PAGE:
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Magnetic Striker
Ringing a Bell, Differently
You know the game of High Striker? Maybe you know it by the name Kop van Jut (Dutch), Hammerslag (Danish), Hau-den-Lukas (German). What when you do not have a hammer and are into electronics?

I know, not having a hammer, the common tool for all serious solutions, is unlikely, but being into electronics demands the thought being thought.

testtube-striker The setup is simple. Combining a poor coil-gun, a small steel ball and a vertical tube, topped with a bell.


There are two coils. One at the bottom and one in the middle. The bottom coil is tuned such that the ball cannot reach the bell. You must activate the middle coil at the right time to forward the ball to the top.
With the first game-play, Power-mode, you set the power for each coil and manually push two buttons at the correct interval. The second game-play, Time-mode, you set the power of both coils and tune the activation interval. Then you push a Big-Red-Button to see where you ended.

The idea works after doing some testing. Two big PSUs charge a set of capacitors with 15..30 Joules in under one second. The PSUs are PWM controlled with a small PIC processor and use a transformer in reverse (the low voltage secondary is the PSU's PWM primary). A Thyristor trigger releases the capacitor charge into the coil. The coil and capacitor are tuned to optimize the ball acceleration, which gives a 500A peak current over a 4ms pulse.

Of course, when designing such a thing, it becomes clear that it must be presented in a juicy box. The tube with the ball is 1m high and there must be room for power electronics, transformers and control logic. Buttons must be placed and lights must blink. The whole case is to be made of 3 and 5mm acrylate plates screwed to 10x10mm acrylate rods to stabilize the case.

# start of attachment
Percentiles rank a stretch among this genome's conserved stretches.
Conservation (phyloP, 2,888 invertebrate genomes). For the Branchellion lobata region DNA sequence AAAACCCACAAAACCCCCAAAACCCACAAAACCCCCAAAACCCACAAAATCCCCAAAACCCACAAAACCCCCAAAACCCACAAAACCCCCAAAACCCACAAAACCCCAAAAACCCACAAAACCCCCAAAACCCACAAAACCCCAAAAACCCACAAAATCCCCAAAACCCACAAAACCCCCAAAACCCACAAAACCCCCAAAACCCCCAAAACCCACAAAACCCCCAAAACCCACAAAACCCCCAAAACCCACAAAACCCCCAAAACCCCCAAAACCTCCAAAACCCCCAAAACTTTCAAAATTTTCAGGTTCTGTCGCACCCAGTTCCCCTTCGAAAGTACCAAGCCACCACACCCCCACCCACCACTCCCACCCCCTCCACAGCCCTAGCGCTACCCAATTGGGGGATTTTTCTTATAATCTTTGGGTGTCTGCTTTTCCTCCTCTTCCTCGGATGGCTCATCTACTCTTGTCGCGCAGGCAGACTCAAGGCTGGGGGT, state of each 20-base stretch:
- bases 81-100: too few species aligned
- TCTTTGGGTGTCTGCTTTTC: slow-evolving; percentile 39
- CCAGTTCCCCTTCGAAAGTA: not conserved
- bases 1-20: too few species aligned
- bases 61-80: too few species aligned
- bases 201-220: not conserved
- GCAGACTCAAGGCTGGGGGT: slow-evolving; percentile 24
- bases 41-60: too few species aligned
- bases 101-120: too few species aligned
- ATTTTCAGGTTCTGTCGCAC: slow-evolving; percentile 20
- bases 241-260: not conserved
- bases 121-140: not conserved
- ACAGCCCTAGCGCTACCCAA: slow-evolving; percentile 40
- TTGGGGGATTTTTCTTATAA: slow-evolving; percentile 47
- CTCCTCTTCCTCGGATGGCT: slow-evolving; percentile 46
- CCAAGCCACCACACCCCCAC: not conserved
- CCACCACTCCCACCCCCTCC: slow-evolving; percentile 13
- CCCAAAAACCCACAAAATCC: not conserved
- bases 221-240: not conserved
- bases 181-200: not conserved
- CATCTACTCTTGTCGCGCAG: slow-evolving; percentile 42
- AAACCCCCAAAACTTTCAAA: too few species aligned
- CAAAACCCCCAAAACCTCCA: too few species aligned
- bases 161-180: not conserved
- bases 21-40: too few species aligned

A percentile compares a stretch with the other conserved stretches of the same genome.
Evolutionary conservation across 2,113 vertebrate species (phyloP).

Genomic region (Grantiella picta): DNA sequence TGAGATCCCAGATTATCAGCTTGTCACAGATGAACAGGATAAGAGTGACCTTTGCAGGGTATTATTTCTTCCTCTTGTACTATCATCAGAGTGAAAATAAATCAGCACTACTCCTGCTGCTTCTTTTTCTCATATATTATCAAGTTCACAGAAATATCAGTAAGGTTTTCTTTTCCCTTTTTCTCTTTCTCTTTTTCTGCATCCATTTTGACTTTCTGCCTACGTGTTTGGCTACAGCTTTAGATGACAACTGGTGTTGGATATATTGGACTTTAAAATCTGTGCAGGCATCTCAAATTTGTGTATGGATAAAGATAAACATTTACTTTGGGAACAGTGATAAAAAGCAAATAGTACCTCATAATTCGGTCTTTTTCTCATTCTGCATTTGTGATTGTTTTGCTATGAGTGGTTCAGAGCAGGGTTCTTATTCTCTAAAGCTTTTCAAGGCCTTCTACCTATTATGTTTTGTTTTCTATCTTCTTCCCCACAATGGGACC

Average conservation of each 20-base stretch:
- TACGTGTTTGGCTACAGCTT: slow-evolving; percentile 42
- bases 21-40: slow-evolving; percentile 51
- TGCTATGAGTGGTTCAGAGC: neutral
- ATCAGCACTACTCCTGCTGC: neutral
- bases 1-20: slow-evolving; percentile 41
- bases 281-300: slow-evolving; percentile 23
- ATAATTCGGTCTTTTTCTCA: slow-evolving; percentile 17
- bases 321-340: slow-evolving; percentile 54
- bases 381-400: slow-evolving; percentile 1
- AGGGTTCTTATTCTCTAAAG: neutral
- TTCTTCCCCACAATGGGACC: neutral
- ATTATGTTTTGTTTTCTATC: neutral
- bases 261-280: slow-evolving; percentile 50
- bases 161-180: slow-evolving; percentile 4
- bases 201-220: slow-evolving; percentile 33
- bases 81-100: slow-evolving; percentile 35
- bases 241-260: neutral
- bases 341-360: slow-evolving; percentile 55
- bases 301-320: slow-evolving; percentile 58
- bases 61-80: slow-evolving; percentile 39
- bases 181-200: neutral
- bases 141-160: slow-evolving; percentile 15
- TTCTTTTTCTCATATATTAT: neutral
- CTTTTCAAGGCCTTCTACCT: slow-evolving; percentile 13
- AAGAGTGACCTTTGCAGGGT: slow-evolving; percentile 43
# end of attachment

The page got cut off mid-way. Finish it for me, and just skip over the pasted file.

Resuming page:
A mockup of a case made with paper is a nice old-school way to visualize the design.


The yellow buttons set the operating mode, either Power- or Time-mode. The green buttons fire each coil in Power-mode and the Big-Red-Button fires the whole thing in Time-mode. Two big knobs, with encoders, set the power and/or interval.

Feedback is done with lots and lots of LEDs. The control panel, as shown in the paper mock-up, includes 8mm acrylate plates with engraved text. The text is lit from the side with RGB LEDs to make pretty coloring and plenty of possibility to show-off blinkenlights.


There are 24 Red/Green LEDs at each side of the tube. They indicate the strength/time setting as tuned on the encoder-knobs and are used to indicate the ball's final position. They can also be used as blinkenlights ;-)


The ball's speed is measured along the tube with two sets of IR-sensors "looking" through the tube. They are placed 2cm apart and the delay between them is calculated into the speed (and then calculated to where the ball will end).

The IR sensors are done and work:

The LEDs on the sign sides are made too (need yet to be glued):

A set of PCB board designs for the control and PSU parts:
case case
There are also a set of PCBs for mounting the LEDs and sensors at the different places. This enables quick construction with reproducible results and reduces the amount of cabling/soldering to fit it all together.

Now how to make a kit...

Posted: 2012-06-06
Updated: 2012-07-03

Overengineering @ request